Hive,  JVM,  Tez

Apache Hive on Tez – Quick On The Fly Profiling of Long Running Tasks Using Jstack Probes and Flame Graphs

I was asked to diagnose and tune a long and complex ad-hoc Hive query that spent more than 4 hours on the reduce stage. The fetch from the map tasks and the merge phase completed fairly quickly (within 10 minutes) and the reducers spent most of their time iterating the input rows and performing the aggregations defined by the query – MIN, SUM, COUNT and PERCENTILE_APPROX and others on the specific columns.

After the merge phase a Tez reducer does not output many log records to help you diagnose the performance issues and find the bottlenecks. In this article I will describe how you can profile an already running Tez task without restarting the job.

Assume the job has been already running for a long time and reducers seem to “hang”. What are they really doing?

Let’s use the jstack command-line JVM utility to profile our tasks. It can attach to the specified JVM process and print the stack traces for all its threads.

For my query, I noticed that all reducers had been running for a long time, and none of them finished yet:

Map 1: 11108/11108 Reducer 2: 0(+1000)/1000

This may mean there is no significant data skew, all reducers are equally busy. But for us this also means that we do not need to profile all reducers, it would be enough to probe one of them only. Within the same Tez vertex reducers perform similar operation but just on different chunks of data.

So let’s connect to one of the cluster nodes running a reduce task, and find out ID of the TezChild process:

$ ssh -i private_key hadoop@10.x.x.x

$ sudo jps -l

3586 aws157.logpusher.Main
5809 org.apache.tez.runtime.task.TezChild
5010 org.apache.hadoop.yarn.server.nodemanager.NodeManager
3678 aws157.instancecontroller.Main

When you know ID of the JVM process you can get the stack trace for all its threads as follows:

sudo -u yarn jstack 5809

Typically there are many threads running, and we are interested in the stack trace for the TezChild thread only, for example:

"TezChild" #21 daemon prio=5 os_prio=0 tid=0x00007fa2a97ea000 nid=0x38c2 runnable [0x00007fa282b69000]
   java.lang.Thread.State: RUNNABLE
        at org.apache.hadoop.hive.ql.udf.generic.NumericHistogram.trim(
        at org.apache.hadoop.hive.ql.udf.generic.NumericHistogram.merge(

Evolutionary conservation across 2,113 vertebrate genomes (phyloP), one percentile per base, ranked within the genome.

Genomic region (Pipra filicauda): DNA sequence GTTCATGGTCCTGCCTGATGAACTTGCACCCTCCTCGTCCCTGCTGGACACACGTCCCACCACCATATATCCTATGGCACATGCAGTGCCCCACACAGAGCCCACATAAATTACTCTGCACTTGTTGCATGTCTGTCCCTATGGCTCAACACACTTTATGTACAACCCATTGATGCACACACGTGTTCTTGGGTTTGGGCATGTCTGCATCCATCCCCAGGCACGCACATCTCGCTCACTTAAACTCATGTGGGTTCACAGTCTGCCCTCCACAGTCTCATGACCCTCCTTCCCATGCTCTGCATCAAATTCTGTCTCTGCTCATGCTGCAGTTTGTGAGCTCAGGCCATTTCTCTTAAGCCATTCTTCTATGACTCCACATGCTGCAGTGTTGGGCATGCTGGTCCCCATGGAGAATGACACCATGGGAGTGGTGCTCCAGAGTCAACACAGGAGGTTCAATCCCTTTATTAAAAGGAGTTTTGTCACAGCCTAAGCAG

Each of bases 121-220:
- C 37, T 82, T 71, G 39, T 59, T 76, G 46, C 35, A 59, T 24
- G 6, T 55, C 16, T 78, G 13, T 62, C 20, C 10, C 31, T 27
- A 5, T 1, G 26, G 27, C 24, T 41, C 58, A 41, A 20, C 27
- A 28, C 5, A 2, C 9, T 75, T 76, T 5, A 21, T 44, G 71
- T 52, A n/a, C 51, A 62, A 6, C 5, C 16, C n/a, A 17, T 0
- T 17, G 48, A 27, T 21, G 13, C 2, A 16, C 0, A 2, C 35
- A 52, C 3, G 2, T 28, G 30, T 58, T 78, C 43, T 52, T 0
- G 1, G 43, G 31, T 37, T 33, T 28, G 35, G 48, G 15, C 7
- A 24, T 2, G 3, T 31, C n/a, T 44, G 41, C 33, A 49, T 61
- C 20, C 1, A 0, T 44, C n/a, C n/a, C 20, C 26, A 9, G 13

at org.apache.hadoop.hive.ql.udf.generic.GenericUDAFPercentileApprox$
        at org.apache.hadoop.hive.ql.udf.generic.GenericUDAFEvaluator.
        at org.apache.hadoop.hive.ql.exec.GroupByOperator.updateAggregations(
        at org.apache.hadoop.hive.ql.exec.GroupByOperator.processAggr(
        at org.apache.hadoop.hive.ql.exec.GroupByOperator.processKey(
        at org.apache.hadoop.hive.ql.exec.GroupByOperator.process(
        at org.apache.hadoop.hive.ql.exec.tez.ReduceRecordSource$

        at org.apache.hadoop.hive.ql.exec.tez.ReduceRecordSource.

If we collect the stack trace multiple times we can see where the process spends most of its time.

Let’s collect the stack trace from TezChild process 3,000 times with 100 milliseconds interval. Jstack calls have some overhead so we will collect stacks for about 20 minutes. It is enough in many cases as the reducer does a repeatable operation:

i=0; while (( i++ < 3000 )); do jstack 5809 >> tezchild_stacks.txt; sleep 0.1; done

Note you have to avoid using sudo -u yarn for calling jstack in a loop as it adds a significant overhead.

Next you can use Brendan Gregg’s tools ( to process the generated stack trace and build a flame graph for the TezChild thread:

$ ./ tezchild_stacks.txt | grep TezChild > tezchild_stacks_collapsed.txt
$ ./ --colors green tezchild_stacks_collapsed.txt > tezchild_stacks.svg

Here is my sample result:

We took 3,000 TezChild stack trace samples and the reducer was 2,943 times (98,10%) in the GenericUDAFPercentileApprox function!

In my case, the query invoked the PERCENTILE_APPROX function multiple times, and it turned out to be a quite expensive operation:

PERCENTILE_APPROX(load_time, 0.25) as p25_time,
PERCENTILE_APPROX(load_time, 0.50) as p50_time,
PERCENTILE_APPROX(load_time, 0.75) as p75_time,
PERCENTILE_APPROX(load_time, 0.90) as p90_time,
PERCENTILE_APPROX(load_time, 0.95) as p95_time,
PERCENTILE_APPROX(load_time, 0.99) as p99_time

But the PERCENTILE_APPROX function allows you to specify an array of percentiles values that helps reduce the number of sorts:

PERCENTILE_APPROX(load_time, array(0.25, 0.50, 0.75, 0.90, 0.95, 0.99))

In my case this change reduced the query execution from 5 hours to about 1 hour.

You can see that even simple jstack profiler can help you easily find the performance problems even in very complex queries and DAGs. Additionally, for more advanced profiling you can use an Java agent-based profilers.